POL8005 : Theories and Theorists of International Political Economy
- Offered for Year: 2019/20
- Module Leader(s): Dr Matt Davies
- Owning School: Geography, Politics & Sociology
- Teaching Location: Newcastle City Campus
|Semester 1 Credit Value:||20|
1. To provide students with an advanced understanding of the origins, development, and problematics of the contemporary field of international political economy.
2. To provide learning and teaching environments that enable students to reflect upon their individual study and discuss their ideas and questions in a group context.
3. To introduce the field of IPE, its key theories and theorists.
4. To assess critically the contributions made by a range of theorists to the development of IPE.
5. To explore and discuss the key debates that have characterised contemporary IPE.
This is a compulsory course for students in the MA in International Political Economy course and an optional model for other MA students in Politics. It provides a broad overview of some of the crucial debates in the field of International Political Economy through readings of the work of some of the most prominent leading figures in the field and of some of the most important social, political, and political economic thinkers who have inspired these debates.
Outline Of Syllabus
Topics covered are likely to vary from year to year, depending on events. The following outline should indicate a framework for these topics.
1. Introduction to political economy.
2. The neo-neo debates: power and hegemony in the work of Keohane and Gilpin.
3. Institutionalism and constructivism in IPE.
4. Dependency and world-systems theory.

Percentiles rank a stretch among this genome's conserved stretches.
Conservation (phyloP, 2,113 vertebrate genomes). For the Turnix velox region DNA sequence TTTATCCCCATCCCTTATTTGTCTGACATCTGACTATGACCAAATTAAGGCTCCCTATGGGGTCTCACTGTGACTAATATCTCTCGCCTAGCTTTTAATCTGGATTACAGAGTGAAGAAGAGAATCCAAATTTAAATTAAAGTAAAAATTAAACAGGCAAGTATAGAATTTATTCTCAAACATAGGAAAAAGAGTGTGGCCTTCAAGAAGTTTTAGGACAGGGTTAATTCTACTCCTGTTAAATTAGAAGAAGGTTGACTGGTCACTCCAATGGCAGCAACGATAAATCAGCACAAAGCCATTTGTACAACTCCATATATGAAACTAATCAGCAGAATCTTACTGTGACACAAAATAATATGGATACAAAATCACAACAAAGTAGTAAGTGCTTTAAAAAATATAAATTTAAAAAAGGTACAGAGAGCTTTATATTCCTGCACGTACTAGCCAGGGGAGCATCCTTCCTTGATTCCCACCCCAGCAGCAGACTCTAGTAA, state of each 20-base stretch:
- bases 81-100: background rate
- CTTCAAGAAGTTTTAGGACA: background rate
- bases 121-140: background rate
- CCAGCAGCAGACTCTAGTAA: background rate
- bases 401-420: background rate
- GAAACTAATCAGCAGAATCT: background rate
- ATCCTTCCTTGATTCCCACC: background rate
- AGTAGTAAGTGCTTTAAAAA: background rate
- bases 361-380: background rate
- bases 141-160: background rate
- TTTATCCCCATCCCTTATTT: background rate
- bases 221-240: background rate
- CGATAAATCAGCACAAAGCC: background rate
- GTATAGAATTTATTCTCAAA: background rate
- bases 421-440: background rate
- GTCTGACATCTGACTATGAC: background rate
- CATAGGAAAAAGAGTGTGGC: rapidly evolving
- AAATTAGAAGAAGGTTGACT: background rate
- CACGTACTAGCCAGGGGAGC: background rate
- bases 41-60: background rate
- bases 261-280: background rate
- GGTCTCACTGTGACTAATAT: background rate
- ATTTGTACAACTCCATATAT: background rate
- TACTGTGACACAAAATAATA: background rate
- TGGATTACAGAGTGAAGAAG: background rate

5. Susan Strange and structural power.
6. Neoliberalism and new constitutionalism: Hayek, Buchanan and their critics.
7. Karl Polanyi and the critique of market societies.
8. Antonio Gramsci and 'neogramscian' IPE.
9. Historical materialism: contemporary Marxist critique.
10. Gender and feminist critique.
11. New directions in IPE: poststructuralism and beyond.
|Scheduled Learning And Teaching Activities||Small group teaching||11||2:00||22:00||N/A|
|Guided Independent Study||Independent study||1||178:00||178:00||N/A|
Teaching Rationale And Relationship
Rationale and relationship to learning outcomes: The 2-hour weekly seminar will involve a combination of a presentation by the module leader and discussion based around presentations by students. The themes of the seminars will relate to the theoretical, methodological and substantive issues outlined in the module aims. The seminar-based teaching and learning methods will enable students to develop employment-related skills such as interpersonal communication, oral presentation, teamwork, planning and organising, information literacy and problem solving.
The format of resits will be determined by the Board of Examiners
|Research paper||1||M||100||4,000 word research paper|
Assessment Rationale And Relationship
In writing their research paper, students will be expected to show an ability to collate and evaluate theoretical and empirical material. A chronological or descriptive narrative will not be deemed sufficient to pass this module.